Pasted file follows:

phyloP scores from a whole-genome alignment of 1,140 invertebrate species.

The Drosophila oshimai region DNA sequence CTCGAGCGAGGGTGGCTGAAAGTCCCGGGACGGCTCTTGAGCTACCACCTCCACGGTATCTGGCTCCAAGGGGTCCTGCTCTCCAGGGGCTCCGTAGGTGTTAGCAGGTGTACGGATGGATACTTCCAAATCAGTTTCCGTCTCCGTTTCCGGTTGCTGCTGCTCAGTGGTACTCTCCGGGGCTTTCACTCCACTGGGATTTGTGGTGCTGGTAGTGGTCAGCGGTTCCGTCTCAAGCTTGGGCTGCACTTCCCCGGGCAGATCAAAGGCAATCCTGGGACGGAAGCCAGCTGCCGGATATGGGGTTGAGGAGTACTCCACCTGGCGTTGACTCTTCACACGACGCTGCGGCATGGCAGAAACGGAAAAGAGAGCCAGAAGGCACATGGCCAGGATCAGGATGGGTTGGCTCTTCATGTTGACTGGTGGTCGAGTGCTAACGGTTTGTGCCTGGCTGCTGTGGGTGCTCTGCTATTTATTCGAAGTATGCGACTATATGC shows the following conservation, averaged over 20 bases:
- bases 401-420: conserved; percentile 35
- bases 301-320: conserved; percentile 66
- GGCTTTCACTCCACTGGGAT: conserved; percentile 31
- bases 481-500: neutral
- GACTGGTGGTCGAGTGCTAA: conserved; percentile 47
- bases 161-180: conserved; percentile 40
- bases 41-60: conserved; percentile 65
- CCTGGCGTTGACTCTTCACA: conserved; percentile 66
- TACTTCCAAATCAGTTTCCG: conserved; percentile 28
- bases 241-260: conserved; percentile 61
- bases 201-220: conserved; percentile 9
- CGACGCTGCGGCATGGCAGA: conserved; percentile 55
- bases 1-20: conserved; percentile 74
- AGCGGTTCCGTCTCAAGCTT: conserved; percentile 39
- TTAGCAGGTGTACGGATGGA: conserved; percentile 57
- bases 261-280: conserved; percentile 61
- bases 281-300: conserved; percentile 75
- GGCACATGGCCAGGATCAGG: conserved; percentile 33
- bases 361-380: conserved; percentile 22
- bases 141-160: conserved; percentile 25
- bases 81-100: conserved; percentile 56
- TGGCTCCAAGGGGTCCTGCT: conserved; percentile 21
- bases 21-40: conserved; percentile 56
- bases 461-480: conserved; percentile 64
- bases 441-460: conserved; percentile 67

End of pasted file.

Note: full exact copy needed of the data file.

phyloP scores from a whole-genome alignment of 1,140 invertebrate species.

The Drosophila oshimai region DNA sequence CTCGAGCGAGGGTGGCTGAAAGTCCCGGGACGGCTCTTGAGCTACCACCTCCACGGTATCTGGCTCCAAGGGGTCCTGCTCTCCAGGGGCTCCGTAGGTGTTAGCAGGTGTACGGATGGATACTTCCAAATCAGTTTCCGTCTCCGTTTCCGGTTGCTGCTGCTCAGTGGTACTCTCCGGGGCTTTCACTCCACTGGGATTTGTGGTGCTGGTAGTGGTCAGCGGTTCCGTCTCAAGCTTGGGCTGCACTTCCCCGGGCAGATCAAAGGCAATCCTGGGACGGAAGCCAGCTGCCGGATATGGGGTTGAGGAGTACTCCACCTGGCGTTGACTCTTCACACGACGCTGCGGCATGGCAGAAACGGAAAAGAGAGCCAGAAGGCACATGGCCAGGATCAGGATGGGTTGGCTCTTCATGTTGACTGGTGGTCGAGTGCTAACGGTTTGTGCCTGGCTGCTGTGGGTGCTCTGCTATTTATTCGAAGTATGCGACTATATGC shows the following conservation, averaged over 20 bases:
- bases 401-420: conserved; percentile 35
- bases 301-320: conserved; percentile 66
- GGCTTTCACTCCACTGGGAT: conserved; percentile 31
- bases 481-500: neutral
- GACTGGTGGTCGAGTGCTAA: conserved; percentile 47
- bases 161-180: conserved; percentile 40
- bases 41-60: conserved; percentile 65
- CCTGGCGTTGACTCTTCACA: conserved; percentile 66
- TACTTCCAAATCAGTTTCCG: conserved; percentile 28
- bases 241-260: conserved; percentile 61
- bases 201-220: conserved; percentile 9
- CGACGCTGCGGCATGGCAGA: conserved; percentile 55
- bases 1-20: conserved; percentile 74
- AGCGGTTCCGTCTCAAGCTT: conserved; percentile 39
- TTAGCAGGTGTACGGATGGA: conserved; percentile 57
- bases 261-280: conserved; percentile 61
- bases 281-300: conserved; percentile 75
- GGCACATGGCCAGGATCAGG: conserved; percentile 33
- bases 361-380: conserved; percentile 22
- bases 141-160: conserved; percentile 25
- bases 81-100: conserved; percentile 56
- TGGCTCCAAGGGGTCCTGCT: conserved; percentile 21
- bases 21-40: conserved; percentile 56
- bases 461-480: conserved; percentile 64
- bases 441-460: conserved; percentile 67